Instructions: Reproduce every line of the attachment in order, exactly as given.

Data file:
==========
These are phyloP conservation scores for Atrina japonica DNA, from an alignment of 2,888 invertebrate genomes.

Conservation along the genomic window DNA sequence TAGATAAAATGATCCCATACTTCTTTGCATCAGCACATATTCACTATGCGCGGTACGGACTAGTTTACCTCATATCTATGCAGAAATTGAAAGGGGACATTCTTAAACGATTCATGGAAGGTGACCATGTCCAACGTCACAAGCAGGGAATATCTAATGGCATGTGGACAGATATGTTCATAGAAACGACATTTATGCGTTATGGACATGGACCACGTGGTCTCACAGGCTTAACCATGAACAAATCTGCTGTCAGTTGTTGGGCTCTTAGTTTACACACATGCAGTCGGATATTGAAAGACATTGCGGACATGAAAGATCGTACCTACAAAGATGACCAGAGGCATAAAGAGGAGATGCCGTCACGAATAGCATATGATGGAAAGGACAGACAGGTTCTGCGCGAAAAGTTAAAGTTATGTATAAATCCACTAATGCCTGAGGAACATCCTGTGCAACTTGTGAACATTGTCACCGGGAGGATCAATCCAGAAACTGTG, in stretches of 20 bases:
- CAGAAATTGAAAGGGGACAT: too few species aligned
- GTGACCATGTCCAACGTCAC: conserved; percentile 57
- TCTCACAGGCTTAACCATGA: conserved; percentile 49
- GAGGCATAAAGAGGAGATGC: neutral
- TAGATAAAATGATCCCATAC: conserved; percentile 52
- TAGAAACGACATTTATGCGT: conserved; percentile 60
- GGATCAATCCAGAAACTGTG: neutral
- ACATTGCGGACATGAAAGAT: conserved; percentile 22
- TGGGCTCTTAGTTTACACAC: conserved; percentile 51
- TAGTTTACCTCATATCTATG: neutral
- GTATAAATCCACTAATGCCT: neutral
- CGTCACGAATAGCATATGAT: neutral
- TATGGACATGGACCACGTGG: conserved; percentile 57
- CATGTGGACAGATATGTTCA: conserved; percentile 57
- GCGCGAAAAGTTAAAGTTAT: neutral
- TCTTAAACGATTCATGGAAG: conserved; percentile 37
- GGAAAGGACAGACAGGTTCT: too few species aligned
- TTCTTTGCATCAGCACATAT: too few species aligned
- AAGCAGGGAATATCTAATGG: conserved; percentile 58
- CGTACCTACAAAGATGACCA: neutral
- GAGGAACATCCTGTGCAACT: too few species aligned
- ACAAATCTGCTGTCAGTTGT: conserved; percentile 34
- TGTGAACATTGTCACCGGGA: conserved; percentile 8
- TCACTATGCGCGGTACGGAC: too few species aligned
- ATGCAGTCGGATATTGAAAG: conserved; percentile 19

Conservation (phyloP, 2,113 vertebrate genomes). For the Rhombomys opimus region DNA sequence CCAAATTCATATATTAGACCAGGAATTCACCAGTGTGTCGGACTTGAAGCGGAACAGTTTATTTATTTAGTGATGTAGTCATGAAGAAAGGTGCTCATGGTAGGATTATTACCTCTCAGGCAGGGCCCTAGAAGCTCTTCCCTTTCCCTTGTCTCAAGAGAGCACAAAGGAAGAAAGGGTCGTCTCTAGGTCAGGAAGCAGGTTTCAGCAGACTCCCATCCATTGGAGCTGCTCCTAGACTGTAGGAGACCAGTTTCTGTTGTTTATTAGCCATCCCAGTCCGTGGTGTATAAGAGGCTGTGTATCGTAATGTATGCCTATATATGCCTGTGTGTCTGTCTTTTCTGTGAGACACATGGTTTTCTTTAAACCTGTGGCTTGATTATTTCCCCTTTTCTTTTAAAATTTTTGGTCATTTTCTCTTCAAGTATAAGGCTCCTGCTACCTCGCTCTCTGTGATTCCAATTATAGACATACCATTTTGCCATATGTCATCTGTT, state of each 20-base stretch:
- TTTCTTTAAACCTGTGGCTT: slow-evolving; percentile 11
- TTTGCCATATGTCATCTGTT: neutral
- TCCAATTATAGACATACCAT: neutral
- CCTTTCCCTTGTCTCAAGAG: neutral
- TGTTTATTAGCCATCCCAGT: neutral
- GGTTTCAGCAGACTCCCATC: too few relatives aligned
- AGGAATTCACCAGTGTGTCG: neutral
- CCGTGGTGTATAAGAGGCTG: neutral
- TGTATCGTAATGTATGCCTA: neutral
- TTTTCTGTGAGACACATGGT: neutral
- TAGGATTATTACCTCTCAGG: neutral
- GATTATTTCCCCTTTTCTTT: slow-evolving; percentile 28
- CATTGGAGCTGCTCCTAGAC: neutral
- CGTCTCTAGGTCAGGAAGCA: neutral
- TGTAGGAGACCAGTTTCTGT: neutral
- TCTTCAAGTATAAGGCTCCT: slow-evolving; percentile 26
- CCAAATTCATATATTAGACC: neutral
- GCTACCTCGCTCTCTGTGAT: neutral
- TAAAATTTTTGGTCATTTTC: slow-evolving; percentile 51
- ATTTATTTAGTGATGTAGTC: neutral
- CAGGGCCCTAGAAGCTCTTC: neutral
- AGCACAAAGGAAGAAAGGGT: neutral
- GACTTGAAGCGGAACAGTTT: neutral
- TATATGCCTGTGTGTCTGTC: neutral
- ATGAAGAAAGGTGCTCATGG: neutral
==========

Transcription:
These are phyloP conservation scores for Atrina japonica DNA, from an alignment of 2,888 invertebrate genomes.

Conservation along the genomic window DNA sequence TAGATAAAATGATCCCATACTTCTTTGCATCAGCACATATTCACTATGCGCGGTACGGACTAGTTTACCTCATATCTATGCAGAAATTGAAAGGGGACATTCTTAAACGATTCATGGAAGGTGACCATGTCCAACGTCACAAGCAGGGAATATCTAATGGCATGTGGACAGATATGTTCATAGAAACGACATTTATGCGTTATGGACATGGACCACGTGGTCTCACAGGCTTAACCATGAACAAATCTGCTGTCAGTTGTTGGGCTCTTAGTTTACACACATGCAGTCGGATATTGAAAGACATTGCGGACATGAAAGATCGTACCTACAAAGATGACCAGAGGCATAAAGAGGAGATGCCGTCACGAATAGCATATGATGGAAAGGACAGACAGGTTCTGCGCGAAAAGTTAAAGTTATGTATAAATCCACTAATGCCTGAGGAACATCCTGTGCAACTTGTGAACATTGTCACCGGGAGGATCAATCCAGAAACTGTG, in stretches of 20 bases:
- CAGAAATTGAAAGGGGACAT: too few species aligned
- GTGACCATGTCCAACGTCAC: conserved; percentile 57
- TCTCACAGGCTTAACCATGA: conserved; percentile 49
- GAGGCATAAAGAGGAGATGC: neutral
- TAGATAAAATGATCCCATAC: conserved; percentile 52
- TAGAAACGACATTTATGCGT: conserved; percentile 60
- GGATCAATCCAGAAACTGTG: neutral
- ACATTGCGGACATGAAAGAT: conserved; percentile 22
- TGGGCTCTTAGTTTACACAC: conserved; percentile 51
- TAGTTTACCTCATATCTATG: neutral
- GTATAAATCCACTAATGCCT: neutral
- CGTCACGAATAGCATATGAT: neutral
- TATGGACATGGACCACGTGG: conserved; percentile 57
- CATGTGGACAGATATGTTCA: conserved; percentile 57
- GCGCGAAAAGTTAAAGTTAT: neutral
- TCTTAAACGATTCATGGAAG: conserved; percentile 37
- GGAAAGGACAGACAGGTTCT: too few species aligned
- TTCTTTGCATCAGCACATAT: too few species aligned
- AAGCAGGGAATATCTAATGG: conserved; percentile 58
- CGTACCTACAAAGATGACCA: neutral
- GAGGAACATCCTGTGCAACT: too few species aligned
- ACAAATCTGCTGTCAGTTGT: conserved; percentile 34
- TGTGAACATTGTCACCGGGA: conserved; percentile 8
- TCACTATGCGCGGTACGGAC: too few species aligned
- ATGCAGTCGGATATTGAAAG: conserved; percentile 19

Conservation (phyloP, 2,113 vertebrate genomes). For the Rhombomys opimus region DNA sequence CCAAATTCATATATTAGACCAGGAATTCACCAGTGTGTCGGACTTGAAGCGGAACAGTTTATTTATTTAGTGATGTAGTCATGAAGAAAGGTGCTCATGGTAGGATTATTACCTCTCAGGCAGGGCCCTAGAAGCTCTTCCCTTTCCCTTGTCTCAAGAGAGCACAAAGGAAGAAAGGGTCGTCTCTAGGTCAGGAAGCAGGTTTCAGCAGACTCCCATCCATTGGAGCTGCTCCTAGACTGTAGGAGACCAGTTTCTGTTGTTTATTAGCCATCCCAGTCCGTGGTGTATAAGAGGCTGTGTATCGTAATGTATGCCTATATATGCCTGTGTGTCTGTCTTTTCTGTGAGACACATGGTTTTCTTTAAACCTGTGGCTTGATTATTTCCCCTTTTCTTTTAAAATTTTTGGTCATTTTCTCTTCAAGTATAAGGCTCCTGCTACCTCGCTCTCTGTGATTCCAATTATAGACATACCATTTTGCCATATGTCATCTGTT, state of each 20-base stretch:
- TTTCTTTAAACCTGTGGCTT: slow-evolving; percentile 11
- TTTGCCATATGTCATCTGTT: neutral
- TCCAATTATAGACATACCAT: neutral
- CCTTTCCCTTGTCTCAAGAG: neutral
- TGTTTATTAGCCATCCCAGT: neutral
- GGTTTCAGCAGACTCCCATC: too few relatives aligned
- AGGAATTCACCAGTGTGTCG: neutral
- CCGTGGTGTATAAGAGGCTG: neutral
- TGTATCGTAATGTATGCCTA: neutral
- TTTTCTGTGAGACACATGGT: neutral
- TAGGATTATTACCTCTCAGG: neutral
- GATTATTTCCCCTTTTCTTT: slow-evolving; percentile 28
- CATTGGAGCTGCTCCTAGAC: neutral
- CGTCTCTAGGTCAGGAAGCA: neutral
- TGTAGGAGACCAGTTTCTGT: neutral
- TCTTCAAGTATAAGGCTCCT: slow-evolving; percentile 26
- CCAAATTCATATATTAGACC: neutral
- GCTACCTCGCTCTCTGTGAT: neutral
- TAAAATTTTTGGTCATTTTC: slow-evolving; percentile 51
- ATTTATTTAGTGATGTAGTC: neutral
- CAGGGCCCTAGAAGCTCTTC: neutral
- AGCACAAAGGAAGAAAGGGT: neutral
- GACTTGAAGCGGAACAGTTT: neutral
- TATATGCCTGTGTGTCTGTC: neutral
- ATGAAGAAAGGTGCTCATGG: neutral